Morning Glory Mishaps

Doreen Taylor wrangles with beautiful bindweed

Morning Glory 2
Although I love painting flowers I'm a gardener first. Give me some earth or a wall and I'll smother it with plants. Hence my dismay at a bare strip of fence set aside for an Iceberg climber that is taking it's time to get going.

'I know - Morning Glory will do the trick' thinks I. That's like an annual bindweed in bright blue.

They need to soak their feet overnight before sowing and started off in a seed tray, or, in the absence of a greenhouse, pots on the windowsill. They germinated quite quickly and being spindley and floppy, were soon in need of supports. They can't go outside until after the frost.

That happy time came at last and out they went, provided with a little wigwam to support them while they made their way towards the fence. So far so good.

Now they might appear to be fragile and delicate but believe me, they have an iron will of their own! Would they oblige and fill up the gap on the fence? Despite a lacework of twine carefully provided for their needs, their thread thin tendrils groped blindly and persistently for their next door neighbour, my Mermaid rose. Every morning I carefully unwound them and coiled them back into their rightful place and by evening they were back around the Mermaid rose.Every morning I carefully unwound them from the rose and reattached them in their rightful place and by the end of the day they were back again, obstinately clinging to their chosen host. In the end I just had to give up and learn to live with my grotty undisguised bare fence panels.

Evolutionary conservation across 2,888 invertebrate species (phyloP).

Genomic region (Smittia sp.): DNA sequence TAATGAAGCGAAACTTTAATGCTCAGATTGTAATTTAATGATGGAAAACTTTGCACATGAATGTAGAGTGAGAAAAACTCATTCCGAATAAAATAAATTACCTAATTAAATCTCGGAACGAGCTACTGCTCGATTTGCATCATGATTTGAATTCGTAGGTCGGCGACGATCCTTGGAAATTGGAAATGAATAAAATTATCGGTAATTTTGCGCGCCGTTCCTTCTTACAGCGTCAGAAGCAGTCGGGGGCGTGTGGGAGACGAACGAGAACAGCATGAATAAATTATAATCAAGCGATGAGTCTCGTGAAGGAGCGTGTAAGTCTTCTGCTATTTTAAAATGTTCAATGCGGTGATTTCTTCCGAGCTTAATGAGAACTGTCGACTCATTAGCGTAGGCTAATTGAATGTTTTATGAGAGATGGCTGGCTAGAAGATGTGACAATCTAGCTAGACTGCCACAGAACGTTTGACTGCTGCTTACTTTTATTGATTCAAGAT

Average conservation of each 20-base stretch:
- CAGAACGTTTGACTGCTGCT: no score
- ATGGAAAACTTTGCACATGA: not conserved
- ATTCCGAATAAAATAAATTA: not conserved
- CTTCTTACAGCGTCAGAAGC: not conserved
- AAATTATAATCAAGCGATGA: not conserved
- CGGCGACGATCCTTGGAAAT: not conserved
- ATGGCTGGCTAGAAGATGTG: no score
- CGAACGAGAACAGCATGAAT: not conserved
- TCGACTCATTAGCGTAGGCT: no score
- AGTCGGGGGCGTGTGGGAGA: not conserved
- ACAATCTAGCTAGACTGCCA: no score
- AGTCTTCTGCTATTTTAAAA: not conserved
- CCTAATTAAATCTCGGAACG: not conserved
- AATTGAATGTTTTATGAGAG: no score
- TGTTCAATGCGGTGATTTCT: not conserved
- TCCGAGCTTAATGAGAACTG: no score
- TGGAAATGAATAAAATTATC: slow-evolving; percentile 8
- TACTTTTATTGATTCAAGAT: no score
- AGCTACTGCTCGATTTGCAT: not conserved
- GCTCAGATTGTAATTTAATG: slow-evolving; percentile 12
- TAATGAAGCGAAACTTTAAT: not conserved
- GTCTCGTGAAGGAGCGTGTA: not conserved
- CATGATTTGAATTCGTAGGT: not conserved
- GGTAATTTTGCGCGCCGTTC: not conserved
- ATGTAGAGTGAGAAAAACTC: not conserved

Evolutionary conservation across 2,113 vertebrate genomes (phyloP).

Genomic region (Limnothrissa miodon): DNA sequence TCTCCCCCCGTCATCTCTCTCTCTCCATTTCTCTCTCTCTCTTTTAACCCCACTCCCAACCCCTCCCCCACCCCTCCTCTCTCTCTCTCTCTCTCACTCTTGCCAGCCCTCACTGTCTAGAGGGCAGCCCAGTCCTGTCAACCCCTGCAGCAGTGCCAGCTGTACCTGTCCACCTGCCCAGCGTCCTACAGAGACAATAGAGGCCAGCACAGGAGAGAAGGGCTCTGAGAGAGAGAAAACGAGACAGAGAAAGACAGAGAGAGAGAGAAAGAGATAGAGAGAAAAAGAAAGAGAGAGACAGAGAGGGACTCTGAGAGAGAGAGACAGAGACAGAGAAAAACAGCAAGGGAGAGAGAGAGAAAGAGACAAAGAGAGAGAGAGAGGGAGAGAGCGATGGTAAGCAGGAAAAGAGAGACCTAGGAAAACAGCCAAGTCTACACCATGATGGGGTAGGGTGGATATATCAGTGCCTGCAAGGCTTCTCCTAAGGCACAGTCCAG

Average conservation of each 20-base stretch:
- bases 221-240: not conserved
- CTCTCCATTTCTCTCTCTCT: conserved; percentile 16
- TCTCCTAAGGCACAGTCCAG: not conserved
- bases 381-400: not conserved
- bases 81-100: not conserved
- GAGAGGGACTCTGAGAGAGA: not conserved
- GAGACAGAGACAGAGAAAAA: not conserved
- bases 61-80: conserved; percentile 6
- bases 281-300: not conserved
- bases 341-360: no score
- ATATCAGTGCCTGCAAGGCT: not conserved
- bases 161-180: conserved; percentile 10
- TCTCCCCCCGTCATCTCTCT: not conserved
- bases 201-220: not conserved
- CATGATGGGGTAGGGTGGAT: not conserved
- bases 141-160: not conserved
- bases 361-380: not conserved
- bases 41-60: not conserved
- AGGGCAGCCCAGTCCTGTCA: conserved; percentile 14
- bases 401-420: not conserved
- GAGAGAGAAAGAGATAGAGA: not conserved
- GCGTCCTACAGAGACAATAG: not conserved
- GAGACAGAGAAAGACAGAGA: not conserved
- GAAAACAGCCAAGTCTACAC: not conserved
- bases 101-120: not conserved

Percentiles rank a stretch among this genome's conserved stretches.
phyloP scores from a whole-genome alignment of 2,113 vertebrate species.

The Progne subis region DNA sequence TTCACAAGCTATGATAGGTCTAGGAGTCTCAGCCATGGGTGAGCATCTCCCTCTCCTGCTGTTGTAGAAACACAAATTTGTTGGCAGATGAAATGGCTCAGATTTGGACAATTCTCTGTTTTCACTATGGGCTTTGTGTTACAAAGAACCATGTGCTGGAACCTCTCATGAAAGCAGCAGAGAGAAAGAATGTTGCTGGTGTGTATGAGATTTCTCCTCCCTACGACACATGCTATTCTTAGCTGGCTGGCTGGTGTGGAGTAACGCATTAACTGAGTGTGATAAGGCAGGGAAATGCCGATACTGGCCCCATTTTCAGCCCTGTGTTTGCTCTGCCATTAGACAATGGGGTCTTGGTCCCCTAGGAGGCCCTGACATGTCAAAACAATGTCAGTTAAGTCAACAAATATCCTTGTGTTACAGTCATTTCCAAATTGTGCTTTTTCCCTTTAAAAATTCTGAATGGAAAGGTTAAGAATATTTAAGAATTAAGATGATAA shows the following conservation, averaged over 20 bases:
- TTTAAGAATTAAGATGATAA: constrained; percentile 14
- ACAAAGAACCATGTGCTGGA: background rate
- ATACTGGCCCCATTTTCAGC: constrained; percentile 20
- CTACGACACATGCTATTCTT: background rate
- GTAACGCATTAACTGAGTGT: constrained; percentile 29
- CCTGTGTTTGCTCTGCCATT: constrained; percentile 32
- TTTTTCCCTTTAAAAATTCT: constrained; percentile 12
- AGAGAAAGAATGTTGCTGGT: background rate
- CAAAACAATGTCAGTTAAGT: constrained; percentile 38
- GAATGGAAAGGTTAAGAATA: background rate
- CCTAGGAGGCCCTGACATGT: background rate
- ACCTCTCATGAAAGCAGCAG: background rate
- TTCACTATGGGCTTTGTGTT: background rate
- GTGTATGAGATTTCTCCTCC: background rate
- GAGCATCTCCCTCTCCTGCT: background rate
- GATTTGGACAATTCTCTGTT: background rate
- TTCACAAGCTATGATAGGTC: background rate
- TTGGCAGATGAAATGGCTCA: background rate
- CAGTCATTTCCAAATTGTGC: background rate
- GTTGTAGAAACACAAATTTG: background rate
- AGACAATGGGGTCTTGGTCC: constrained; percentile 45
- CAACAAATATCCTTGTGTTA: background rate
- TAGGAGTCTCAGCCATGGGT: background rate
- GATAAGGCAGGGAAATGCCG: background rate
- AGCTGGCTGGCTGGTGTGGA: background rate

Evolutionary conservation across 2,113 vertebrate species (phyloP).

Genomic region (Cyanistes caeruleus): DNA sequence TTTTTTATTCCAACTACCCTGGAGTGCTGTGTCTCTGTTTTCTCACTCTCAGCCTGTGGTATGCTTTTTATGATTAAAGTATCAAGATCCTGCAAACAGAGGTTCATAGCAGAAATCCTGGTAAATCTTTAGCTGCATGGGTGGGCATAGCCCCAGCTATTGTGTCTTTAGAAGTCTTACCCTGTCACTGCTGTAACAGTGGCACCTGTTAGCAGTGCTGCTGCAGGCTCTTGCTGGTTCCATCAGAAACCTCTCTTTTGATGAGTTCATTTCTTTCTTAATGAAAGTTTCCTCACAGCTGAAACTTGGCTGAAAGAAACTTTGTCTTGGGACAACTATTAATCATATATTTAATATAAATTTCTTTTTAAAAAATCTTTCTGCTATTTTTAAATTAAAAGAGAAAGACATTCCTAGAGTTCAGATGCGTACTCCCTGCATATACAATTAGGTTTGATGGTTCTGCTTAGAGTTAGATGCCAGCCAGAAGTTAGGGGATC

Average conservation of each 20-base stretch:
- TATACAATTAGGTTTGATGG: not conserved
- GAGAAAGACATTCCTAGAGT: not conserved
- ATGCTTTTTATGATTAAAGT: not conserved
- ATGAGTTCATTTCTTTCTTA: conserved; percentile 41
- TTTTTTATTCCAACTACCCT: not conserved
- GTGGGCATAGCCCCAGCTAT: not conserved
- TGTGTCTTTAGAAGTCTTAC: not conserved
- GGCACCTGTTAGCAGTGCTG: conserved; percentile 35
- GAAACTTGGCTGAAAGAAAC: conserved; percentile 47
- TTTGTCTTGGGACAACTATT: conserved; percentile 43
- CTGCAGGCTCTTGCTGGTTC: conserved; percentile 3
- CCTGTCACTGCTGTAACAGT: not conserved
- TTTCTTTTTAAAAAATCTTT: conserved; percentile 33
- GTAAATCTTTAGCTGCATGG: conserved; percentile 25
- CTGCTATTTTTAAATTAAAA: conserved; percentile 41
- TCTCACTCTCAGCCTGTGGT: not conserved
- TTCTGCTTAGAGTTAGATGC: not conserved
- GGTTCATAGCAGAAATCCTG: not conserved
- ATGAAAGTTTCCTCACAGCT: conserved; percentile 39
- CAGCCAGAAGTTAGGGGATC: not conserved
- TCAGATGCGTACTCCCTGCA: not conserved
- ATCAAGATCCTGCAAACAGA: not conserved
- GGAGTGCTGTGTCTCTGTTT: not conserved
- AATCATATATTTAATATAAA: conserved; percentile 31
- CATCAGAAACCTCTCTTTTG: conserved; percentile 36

But that wasn't the end of my anguish. Oh no. The worst part was yet to come

The day dawned when I had buds at last. Right at the top, slender and coiled like barleysugar twists, very pale green and with light smudgey grey looking tips. Flowers at last. The next morning I could see them from my bedroom window. All open, spectacular trumpets of dazzling purple blue - and all of them peering over into next door! Not one of them facing me! How could they? Me, who had nurtured the and, like with the children, let them go their own way. And now they were turning their back on me!

Yes, I did sulk, of course I did. Their lovely flowers last for less than a day and by next morning new ones open to relace them. And the next morning it was the same, all the new buds preferring the family next door to me. Just like the children.

It took me a whole week of disappointment to realise why. I had planted them in full sun, exactly the right thing to do. My garden faces south, what more could they want? The answer? By scrambling to the top of the fence the buds were facing the east - and the first rays of the rising sun, their glorious early morning bugle call.

You'll be pleased to know that my story has a happy ending. As the plants grow of course they produce buds lower down that catch the sun as it moves round to shine onto the fence itself and so most of my naughty children open their eyes facing me. And, in doing so, they know that come next spring I'll be sowing Morning Glory seeds once more.

Morning Glory 1